Let’s talk about the album, it’s called LIONHEART, which is such a strong name. I also feel like it’s a theme that’s a reflection of the rest of your work. What does that phrase mean to you in the context of this record?

The obvious connection is that this was hard for me to do, and it took a lot of courage for me to do it. I had heard of the term lion-hearted. I had that in my pocket for a long time thinking the right time would come when this would fit or apply to something I’m doing. Yeah. It did. I’m a big Bee Gees fan, and I first heard it one of their earlier records, on the song “Every Christian Lion-Hearted Man Will Tell You.”

So the first of the new record is the first track, “A Lamb, A Dove.” On this song, I hear you interacting with the southern heritage of the record is there’s so much biblical imagery. Even those two animals, I’m thinking about Psalms and Proverbs. There’s also some explicit language in here about loving a woman. How do those two pieces work together for you?

This particular song, “A Lamb, A Dove,” I’m talking about wanting to be loved unconditionally, sorting through what trust and love, and protection is. The lamb represents me as a kid, as a pure, innocent, spirit, trying to figure out, trying to understand love. The dove represents me trying to show compassion, and show love. And, there are two instances in there of me expressing that I’m in love with a woman. I’ve gone every which way in response to my family’s disappointment, or the way they have reacted to my sexuality, over the last couple of decades. I’ve responded to that in many different ways, and I finally just kind of came to peace with like, well, I need to show what I want.

If what I want is love and peace and understanding, then that’s what I need to show to these people. A lot of this record happened after I reconnected to my spiritual side. I’ve really been exploring that the last two years. I think it’s helped me get to this place where I’m able to write that song. It’s not necessarily like, an ‘I forgive you kind of thing.’ It’s just more of a… ‘Hey, I am the lamb, and I am the dove, too.’ Maybe that’s the way of me trying to connect to them.

How has your family reacted to your new album?

They haven’t heard it yet. I played them some of it, the more country songs. I’m interested to see if they can peel back some layers. With Mount Moriah, I’ve always wanted to tell a personal narrative, and I’ve been supported so much by my bandmates who have encouraged that and given their blessing for me to explore that. But it wasn’t until I was completely on my own that I felt like I could really go there.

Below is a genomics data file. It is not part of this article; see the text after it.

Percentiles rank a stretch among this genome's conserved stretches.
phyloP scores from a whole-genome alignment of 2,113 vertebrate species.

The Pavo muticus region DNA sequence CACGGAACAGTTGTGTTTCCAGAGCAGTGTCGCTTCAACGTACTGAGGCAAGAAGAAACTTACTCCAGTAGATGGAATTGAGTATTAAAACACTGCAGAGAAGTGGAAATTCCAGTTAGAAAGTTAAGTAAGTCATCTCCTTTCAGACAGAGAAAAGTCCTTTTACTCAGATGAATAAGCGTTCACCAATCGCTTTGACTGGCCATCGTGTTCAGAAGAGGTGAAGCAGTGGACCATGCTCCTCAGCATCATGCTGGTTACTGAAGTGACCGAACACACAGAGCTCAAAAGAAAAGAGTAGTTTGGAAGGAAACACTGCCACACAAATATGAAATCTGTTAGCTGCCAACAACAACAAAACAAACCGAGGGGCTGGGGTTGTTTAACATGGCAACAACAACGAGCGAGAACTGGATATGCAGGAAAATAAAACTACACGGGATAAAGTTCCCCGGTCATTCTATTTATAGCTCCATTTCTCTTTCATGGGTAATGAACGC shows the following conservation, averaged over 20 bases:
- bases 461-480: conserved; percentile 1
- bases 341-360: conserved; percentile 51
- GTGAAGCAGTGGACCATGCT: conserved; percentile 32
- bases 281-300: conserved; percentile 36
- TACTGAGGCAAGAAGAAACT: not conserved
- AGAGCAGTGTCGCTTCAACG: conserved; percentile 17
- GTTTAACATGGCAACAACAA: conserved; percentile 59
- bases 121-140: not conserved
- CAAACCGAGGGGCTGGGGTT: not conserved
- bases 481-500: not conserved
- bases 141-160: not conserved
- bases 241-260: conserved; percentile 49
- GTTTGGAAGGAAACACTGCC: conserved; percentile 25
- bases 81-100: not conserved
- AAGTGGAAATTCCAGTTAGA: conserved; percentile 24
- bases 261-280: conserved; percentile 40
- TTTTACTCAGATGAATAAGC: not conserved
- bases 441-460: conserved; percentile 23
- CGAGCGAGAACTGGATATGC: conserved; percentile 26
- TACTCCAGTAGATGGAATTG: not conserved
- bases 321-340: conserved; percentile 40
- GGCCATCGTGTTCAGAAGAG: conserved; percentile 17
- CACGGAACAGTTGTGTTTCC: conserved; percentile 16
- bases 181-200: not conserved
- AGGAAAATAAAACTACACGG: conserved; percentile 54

And a lot of that yearning did come through in Mount Moriah, I think. I loved all the albums, but I really thought How To Dance was your finest work, just like a next level record. And with the video for the title track, it sort of explores core themes of sexuality more explicitly than your band had before.

Yeah. I agree. Certainly in writing that album, we were writing it in a time when gay marriage was on the docket of some laws that were determining the legality of domestic partnerships, with something called Amendment One. It preceded the the Federal gay marriage vote. They way they voted, I can’t remember if it was yes or no with the bill’s phrasing, but I remember that we lost. And that was really, really defeating.

I had also just come out to my whole family and used this bill to show them a part of my life, and how it would affect my life. It was personal. Then there was the whole gay marriage issue, and then the whole ban on transgender bathrooms. There was a lot of fuel there that… Mount Moriah has always been a band that we haven’t wanted to shy away from that stuff. It’s been a big part of us and we’re proud to say that. Politics are a big part of who we are.

Sort of along those lines, the conversation about queer people in America, and even the cultural understanding of that experience has been shifting enormously over your career. How do you feel about that conversation? I know you’re now out to your family, so I’m sure that’s a huge shift. In general, what are your thoughts about that conversation right now?